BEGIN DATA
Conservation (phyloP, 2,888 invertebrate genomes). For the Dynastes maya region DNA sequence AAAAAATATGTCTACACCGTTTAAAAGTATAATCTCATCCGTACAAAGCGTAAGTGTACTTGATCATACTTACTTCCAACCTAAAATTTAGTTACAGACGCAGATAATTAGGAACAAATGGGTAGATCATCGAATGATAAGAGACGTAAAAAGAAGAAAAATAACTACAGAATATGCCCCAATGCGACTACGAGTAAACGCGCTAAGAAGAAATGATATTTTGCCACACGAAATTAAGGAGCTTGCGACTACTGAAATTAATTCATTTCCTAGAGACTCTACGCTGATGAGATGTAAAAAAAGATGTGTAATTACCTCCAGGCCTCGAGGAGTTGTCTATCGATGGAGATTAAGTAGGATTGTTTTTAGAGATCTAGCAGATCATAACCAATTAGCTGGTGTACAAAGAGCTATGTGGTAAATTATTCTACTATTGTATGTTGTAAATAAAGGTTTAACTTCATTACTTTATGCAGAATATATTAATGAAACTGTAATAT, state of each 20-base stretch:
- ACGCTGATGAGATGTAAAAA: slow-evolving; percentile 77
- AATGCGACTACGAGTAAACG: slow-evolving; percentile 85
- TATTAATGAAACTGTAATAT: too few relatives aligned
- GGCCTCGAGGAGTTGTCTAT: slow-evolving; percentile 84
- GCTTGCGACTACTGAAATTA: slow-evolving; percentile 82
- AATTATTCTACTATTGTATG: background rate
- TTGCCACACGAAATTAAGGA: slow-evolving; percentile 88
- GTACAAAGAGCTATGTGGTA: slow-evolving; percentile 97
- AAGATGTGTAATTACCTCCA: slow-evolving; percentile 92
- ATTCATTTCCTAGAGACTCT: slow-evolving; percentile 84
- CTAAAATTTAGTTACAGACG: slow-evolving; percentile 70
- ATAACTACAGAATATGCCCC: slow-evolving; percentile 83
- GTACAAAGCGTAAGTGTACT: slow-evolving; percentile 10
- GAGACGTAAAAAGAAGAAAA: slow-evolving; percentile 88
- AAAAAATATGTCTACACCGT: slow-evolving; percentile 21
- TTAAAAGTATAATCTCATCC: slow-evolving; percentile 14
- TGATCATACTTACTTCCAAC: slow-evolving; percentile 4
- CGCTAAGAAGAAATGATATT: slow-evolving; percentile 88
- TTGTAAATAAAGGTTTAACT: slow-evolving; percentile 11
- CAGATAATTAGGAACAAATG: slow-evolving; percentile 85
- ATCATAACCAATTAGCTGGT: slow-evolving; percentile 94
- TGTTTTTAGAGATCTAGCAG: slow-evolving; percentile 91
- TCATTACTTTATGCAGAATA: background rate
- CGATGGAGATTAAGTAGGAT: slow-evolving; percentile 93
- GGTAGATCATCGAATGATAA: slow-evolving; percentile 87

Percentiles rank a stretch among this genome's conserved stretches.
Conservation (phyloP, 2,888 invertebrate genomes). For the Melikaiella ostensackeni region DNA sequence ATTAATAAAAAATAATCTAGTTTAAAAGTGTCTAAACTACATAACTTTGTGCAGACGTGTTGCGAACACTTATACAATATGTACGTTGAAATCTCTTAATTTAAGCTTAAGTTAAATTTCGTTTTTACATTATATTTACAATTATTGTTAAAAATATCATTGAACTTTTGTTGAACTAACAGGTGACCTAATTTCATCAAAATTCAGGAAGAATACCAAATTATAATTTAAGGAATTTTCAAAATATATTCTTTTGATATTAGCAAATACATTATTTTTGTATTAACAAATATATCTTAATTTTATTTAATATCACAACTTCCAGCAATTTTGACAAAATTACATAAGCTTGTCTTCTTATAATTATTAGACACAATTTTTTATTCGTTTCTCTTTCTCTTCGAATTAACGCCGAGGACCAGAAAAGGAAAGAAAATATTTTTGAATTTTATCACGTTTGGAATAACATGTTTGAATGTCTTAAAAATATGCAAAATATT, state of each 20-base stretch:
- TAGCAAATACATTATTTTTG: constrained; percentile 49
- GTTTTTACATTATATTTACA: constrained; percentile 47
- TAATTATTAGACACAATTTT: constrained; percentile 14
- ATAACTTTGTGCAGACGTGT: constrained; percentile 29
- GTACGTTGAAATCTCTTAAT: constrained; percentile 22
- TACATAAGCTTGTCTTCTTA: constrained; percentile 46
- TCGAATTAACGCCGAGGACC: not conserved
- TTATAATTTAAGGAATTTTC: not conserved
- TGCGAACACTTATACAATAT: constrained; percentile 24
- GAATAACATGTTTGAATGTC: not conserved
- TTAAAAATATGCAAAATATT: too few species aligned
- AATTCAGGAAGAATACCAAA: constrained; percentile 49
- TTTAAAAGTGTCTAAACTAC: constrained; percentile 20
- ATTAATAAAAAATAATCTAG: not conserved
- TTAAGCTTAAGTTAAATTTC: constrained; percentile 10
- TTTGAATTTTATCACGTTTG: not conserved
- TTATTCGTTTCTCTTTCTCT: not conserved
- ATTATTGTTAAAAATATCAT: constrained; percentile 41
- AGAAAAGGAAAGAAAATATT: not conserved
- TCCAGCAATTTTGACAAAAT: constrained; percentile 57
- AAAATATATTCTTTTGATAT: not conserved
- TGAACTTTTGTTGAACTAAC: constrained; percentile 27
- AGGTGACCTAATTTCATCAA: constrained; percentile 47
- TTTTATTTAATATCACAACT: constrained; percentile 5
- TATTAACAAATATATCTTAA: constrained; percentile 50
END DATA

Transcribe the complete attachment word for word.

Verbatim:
Conservation (phyloP, 2,888 invertebrate genomes). For the Dynastes maya region DNA sequence AAAAAATATGTCTACACCGTTTAAAAGTATAATCTCATCCGTACAAAGCGTAAGTGTACTTGATCATACTTACTTCCAACCTAAAATTTAGTTACAGACGCAGATAATTAGGAACAAATGGGTAGATCATCGAATGATAAGAGACGTAAAAAGAAGAAAAATAACTACAGAATATGCCCCAATGCGACTACGAGTAAACGCGCTAAGAAGAAATGATATTTTGCCACACGAAATTAAGGAGCTTGCGACTACTGAAATTAATTCATTTCCTAGAGACTCTACGCTGATGAGATGTAAAAAAAGATGTGTAATTACCTCCAGGCCTCGAGGAGTTGTCTATCGATGGAGATTAAGTAGGATTGTTTTTAGAGATCTAGCAGATCATAACCAATTAGCTGGTGTACAAAGAGCTATGTGGTAAATTATTCTACTATTGTATGTTGTAAATAAAGGTTTAACTTCATTACTTTATGCAGAATATATTAATGAAACTGTAATAT, state of each 20-base stretch:
- ACGCTGATGAGATGTAAAAA: slow-evolving; percentile 77
- AATGCGACTACGAGTAAACG: slow-evolving; percentile 85
- TATTAATGAAACTGTAATAT: too few relatives aligned
- GGCCTCGAGGAGTTGTCTAT: slow-evolving; percentile 84
- GCTTGCGACTACTGAAATTA: slow-evolving; percentile 82
- AATTATTCTACTATTGTATG: background rate
- TTGCCACACGAAATTAAGGA: slow-evolving; percentile 88
- GTACAAAGAGCTATGTGGTA: slow-evolving; percentile 97
- AAGATGTGTAATTACCTCCA: slow-evolving; percentile 92
- ATTCATTTCCTAGAGACTCT: slow-evolving; percentile 84
- CTAAAATTTAGTTACAGACG: slow-evolving; percentile 70
- ATAACTACAGAATATGCCCC: slow-evolving; percentile 83
- GTACAAAGCGTAAGTGTACT: slow-evolving; percentile 10
- GAGACGTAAAAAGAAGAAAA: slow-evolving; percentile 88
- AAAAAATATGTCTACACCGT: slow-evolving; percentile 21
- TTAAAAGTATAATCTCATCC: slow-evolving; percentile 14
- TGATCATACTTACTTCCAAC: slow-evolving; percentile 4
- CGCTAAGAAGAAATGATATT: slow-evolving; percentile 88
- TTGTAAATAAAGGTTTAACT: slow-evolving; percentile 11
- CAGATAATTAGGAACAAATG: slow-evolving; percentile 85
- ATCATAACCAATTAGCTGGT: slow-evolving; percentile 94
- TGTTTTTAGAGATCTAGCAG: slow-evolving; percentile 91
- TCATTACTTTATGCAGAATA: background rate
- CGATGGAGATTAAGTAGGAT: slow-evolving; percentile 93
- GGTAGATCATCGAATGATAA: slow-evolving; percentile 87

Percentiles rank a stretch among this genome's conserved stretches.
Conservation (phyloP, 2,888 invertebrate genomes). For the Melikaiella ostensackeni region DNA sequence ATTAATAAAAAATAATCTAGTTTAAAAGTGTCTAAACTACATAACTTTGTGCAGACGTGTTGCGAACACTTATACAATATGTACGTTGAAATCTCTTAATTTAAGCTTAAGTTAAATTTCGTTTTTACATTATATTTACAATTATTGTTAAAAATATCATTGAACTTTTGTTGAACTAACAGGTGACCTAATTTCATCAAAATTCAGGAAGAATACCAAATTATAATTTAAGGAATTTTCAAAATATATTCTTTTGATATTAGCAAATACATTATTTTTGTATTAACAAATATATCTTAATTTTATTTAATATCACAACTTCCAGCAATTTTGACAAAATTACATAAGCTTGTCTTCTTATAATTATTAGACACAATTTTTTATTCGTTTCTCTTTCTCTTCGAATTAACGCCGAGGACCAGAAAAGGAAAGAAAATATTTTTGAATTTTATCACGTTTGGAATAACATGTTTGAATGTCTTAAAAATATGCAAAATATT, state of each 20-base stretch:
- TAGCAAATACATTATTTTTG: constrained; percentile 49
- GTTTTTACATTATATTTACA: constrained; percentile 47
- TAATTATTAGACACAATTTT: constrained; percentile 14
- ATAACTTTGTGCAGACGTGT: constrained; percentile 29
- GTACGTTGAAATCTCTTAAT: constrained; percentile 22
- TACATAAGCTTGTCTTCTTA: constrained; percentile 46
- TCGAATTAACGCCGAGGACC: not conserved
- TTATAATTTAAGGAATTTTC: not conserved
- TGCGAACACTTATACAATAT: constrained; percentile 24
- GAATAACATGTTTGAATGTC: not conserved
- TTAAAAATATGCAAAATATT: too few species aligned
- AATTCAGGAAGAATACCAAA: constrained; percentile 49
- TTTAAAAGTGTCTAAACTAC: constrained; percentile 20
- ATTAATAAAAAATAATCTAG: not conserved
- TTAAGCTTAAGTTAAATTTC: constrained; percentile 10
- TTTGAATTTTATCACGTTTG: not conserved
- TTATTCGTTTCTCTTTCTCT: not conserved
- ATTATTGTTAAAAATATCAT: constrained; percentile 41
- AGAAAAGGAAAGAAAATATT: not conserved
- TCCAGCAATTTTGACAAAAT: constrained; percentile 57
- AAAATATATTCTTTTGATAT: not conserved
- TGAACTTTTGTTGAACTAAC: constrained; percentile 27
- AGGTGACCTAATTTCATCAA: constrained; percentile 47
- TTTTATTTAATATCACAACT: constrained; percentile 5
- TATTAACAAATATATCTTAA: constrained; percentile 50